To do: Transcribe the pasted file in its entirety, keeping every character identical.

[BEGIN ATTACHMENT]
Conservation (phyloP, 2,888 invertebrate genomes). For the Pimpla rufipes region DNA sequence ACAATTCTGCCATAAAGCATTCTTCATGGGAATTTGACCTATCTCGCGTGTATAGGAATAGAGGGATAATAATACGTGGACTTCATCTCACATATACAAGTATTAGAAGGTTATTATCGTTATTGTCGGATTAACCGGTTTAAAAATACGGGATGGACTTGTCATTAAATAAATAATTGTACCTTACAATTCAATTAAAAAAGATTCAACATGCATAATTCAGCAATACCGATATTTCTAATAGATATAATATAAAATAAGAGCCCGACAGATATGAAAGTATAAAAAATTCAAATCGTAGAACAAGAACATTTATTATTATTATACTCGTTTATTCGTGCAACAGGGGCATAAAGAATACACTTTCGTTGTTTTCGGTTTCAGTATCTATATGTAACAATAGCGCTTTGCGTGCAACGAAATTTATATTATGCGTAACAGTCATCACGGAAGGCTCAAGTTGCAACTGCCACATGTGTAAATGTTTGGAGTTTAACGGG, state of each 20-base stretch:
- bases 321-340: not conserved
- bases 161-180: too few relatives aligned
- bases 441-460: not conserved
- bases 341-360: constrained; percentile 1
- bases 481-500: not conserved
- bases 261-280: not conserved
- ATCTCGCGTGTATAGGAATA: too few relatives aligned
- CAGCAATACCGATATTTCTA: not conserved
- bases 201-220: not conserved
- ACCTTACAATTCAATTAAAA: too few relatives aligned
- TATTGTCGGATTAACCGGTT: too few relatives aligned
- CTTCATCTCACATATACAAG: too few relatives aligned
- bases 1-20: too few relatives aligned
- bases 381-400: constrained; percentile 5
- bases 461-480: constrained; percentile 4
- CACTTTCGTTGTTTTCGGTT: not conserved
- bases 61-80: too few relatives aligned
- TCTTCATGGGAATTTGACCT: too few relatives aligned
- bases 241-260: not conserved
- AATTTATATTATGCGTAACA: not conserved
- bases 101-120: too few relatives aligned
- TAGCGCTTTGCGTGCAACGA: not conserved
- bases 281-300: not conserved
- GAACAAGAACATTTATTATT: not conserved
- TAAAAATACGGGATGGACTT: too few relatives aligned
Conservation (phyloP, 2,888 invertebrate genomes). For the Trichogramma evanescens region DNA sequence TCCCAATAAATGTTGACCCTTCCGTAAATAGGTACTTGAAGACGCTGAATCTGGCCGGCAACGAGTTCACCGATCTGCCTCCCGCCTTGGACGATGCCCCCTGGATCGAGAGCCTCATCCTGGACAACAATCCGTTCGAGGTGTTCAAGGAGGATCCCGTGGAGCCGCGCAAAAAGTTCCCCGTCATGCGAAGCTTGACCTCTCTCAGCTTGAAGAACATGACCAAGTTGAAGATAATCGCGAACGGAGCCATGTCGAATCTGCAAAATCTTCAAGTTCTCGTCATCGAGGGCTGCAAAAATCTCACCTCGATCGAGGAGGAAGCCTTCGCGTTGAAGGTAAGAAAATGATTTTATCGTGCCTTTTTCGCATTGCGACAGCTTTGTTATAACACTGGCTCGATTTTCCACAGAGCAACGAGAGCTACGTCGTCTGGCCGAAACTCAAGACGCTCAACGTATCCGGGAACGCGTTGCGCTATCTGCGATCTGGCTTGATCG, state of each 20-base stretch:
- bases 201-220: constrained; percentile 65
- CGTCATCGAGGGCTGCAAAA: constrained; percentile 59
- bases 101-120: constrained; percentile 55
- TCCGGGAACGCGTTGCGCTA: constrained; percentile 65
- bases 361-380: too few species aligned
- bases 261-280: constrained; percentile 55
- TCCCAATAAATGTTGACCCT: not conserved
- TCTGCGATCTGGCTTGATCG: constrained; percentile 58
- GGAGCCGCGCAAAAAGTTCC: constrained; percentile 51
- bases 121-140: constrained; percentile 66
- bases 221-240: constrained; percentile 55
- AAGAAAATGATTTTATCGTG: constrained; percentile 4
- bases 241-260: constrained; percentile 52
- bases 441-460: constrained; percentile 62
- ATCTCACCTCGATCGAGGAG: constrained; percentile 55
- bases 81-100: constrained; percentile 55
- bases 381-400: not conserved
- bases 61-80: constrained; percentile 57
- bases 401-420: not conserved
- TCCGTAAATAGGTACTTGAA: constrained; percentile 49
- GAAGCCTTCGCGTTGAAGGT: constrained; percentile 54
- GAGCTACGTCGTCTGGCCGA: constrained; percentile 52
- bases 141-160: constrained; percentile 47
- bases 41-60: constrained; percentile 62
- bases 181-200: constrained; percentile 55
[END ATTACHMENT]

Conservation (phyloP, 2,888 invertebrate genomes). For the Pimpla rufipes region DNA sequence ACAATTCTGCCATAAAGCATTCTTCATGGGAATTTGACCTATCTCGCGTGTATAGGAATAGAGGGATAATAATACGTGGACTTCATCTCACATATACAAGTATTAGAAGGTTATTATCGTTATTGTCGGATTAACCGGTTTAAAAATACGGGATGGACTTGTCATTAAATAAATAATTGTACCTTACAATTCAATTAAAAAAGATTCAACATGCATAATTCAGCAATACCGATATTTCTAATAGATATAATATAAAATAAGAGCCCGACAGATATGAAAGTATAAAAAATTCAAATCGTAGAACAAGAACATTTATTATTATTATACTCGTTTATTCGTGCAACAGGGGCATAAAGAATACACTTTCGTTGTTTTCGGTTTCAGTATCTATATGTAACAATAGCGCTTTGCGTGCAACGAAATTTATATTATGCGTAACAGTCATCACGGAAGGCTCAAGTTGCAACTGCCACATGTGTAAATGTTTGGAGTTTAACGGG, state of each 20-base stretch:
- bases 321-340: not conserved
- bases 161-180: too few relatives aligned
- bases 441-460: not conserved
- bases 341-360: constrained; percentile 1
- bases 481-500: not conserved
- bases 261-280: not conserved
- ATCTCGCGTGTATAGGAATA: too few relatives aligned
- CAGCAATACCGATATTTCTA: not conserved
- bases 201-220: not conserved
- ACCTTACAATTCAATTAAAA: too few relatives aligned
- TATTGTCGGATTAACCGGTT: too few relatives aligned
- CTTCATCTCACATATACAAG: too few relatives aligned
- bases 1-20: too few relatives aligned
- bases 381-400: constrained; percentile 5
- bases 461-480: constrained; percentile 4
- CACTTTCGTTGTTTTCGGTT: not conserved
- bases 61-80: too few relatives aligned
- TCTTCATGGGAATTTGACCT: too few relatives aligned
- bases 241-260: not conserved
- AATTTATATTATGCGTAACA: not conserved
- bases 101-120: too few relatives aligned
- TAGCGCTTTGCGTGCAACGA: not conserved
- bases 281-300: not conserved
- GAACAAGAACATTTATTATT: not conserved
- TAAAAATACGGGATGGACTT: too few relatives aligned
Conservation (phyloP, 2,888 invertebrate genomes). For the Trichogramma evanescens region DNA sequence TCCCAATAAATGTTGACCCTTCCGTAAATAGGTACTTGAAGACGCTGAATCTGGCCGGCAACGAGTTCACCGATCTGCCTCCCGCCTTGGACGATGCCCCCTGGATCGAGAGCCTCATCCTGGACAACAATCCGTTCGAGGTGTTCAAGGAGGATCCCGTGGAGCCGCGCAAAAAGTTCCCCGTCATGCGAAGCTTGACCTCTCTCAGCTTGAAGAACATGACCAAGTTGAAGATAATCGCGAACGGAGCCATGTCGAATCTGCAAAATCTTCAAGTTCTCGTCATCGAGGGCTGCAAAAATCTCACCTCGATCGAGGAGGAAGCCTTCGCGTTGAAGGTAAGAAAATGATTTTATCGTGCCTTTTTCGCATTGCGACAGCTTTGTTATAACACTGGCTCGATTTTCCACAGAGCAACGAGAGCTACGTCGTCTGGCCGAAACTCAAGACGCTCAACGTATCCGGGAACGCGTTGCGCTATCTGCGATCTGGCTTGATCG, state of each 20-base stretch:
- bases 201-220: constrained; percentile 65
- CGTCATCGAGGGCTGCAAAA: constrained; percentile 59
- bases 101-120: constrained; percentile 55
- TCCGGGAACGCGTTGCGCTA: constrained; percentile 65
- bases 361-380: too few species aligned
- bases 261-280: constrained; percentile 55
- TCCCAATAAATGTTGACCCT: not conserved
- TCTGCGATCTGGCTTGATCG: constrained; percentile 58
- GGAGCCGCGCAAAAAGTTCC: constrained; percentile 51
- bases 121-140: constrained; percentile 66
- bases 221-240: constrained; percentile 55
- AAGAAAATGATTTTATCGTG: constrained; percentile 4
- bases 241-260: constrained; percentile 52
- bases 441-460: constrained; percentile 62
- ATCTCACCTCGATCGAGGAG: constrained; percentile 55
- bases 81-100: constrained; percentile 55
- bases 381-400: not conserved
- bases 61-80: constrained; percentile 57
- bases 401-420: not conserved
- TCCGTAAATAGGTACTTGAA: constrained; percentile 49
- GAAGCCTTCGCGTTGAAGGT: constrained; percentile 54
- GAGCTACGTCGTCTGGCCGA: constrained; percentile 52
- bases 141-160: constrained; percentile 47
- bases 41-60: constrained; percentile 62
- bases 181-200: constrained; percentile 55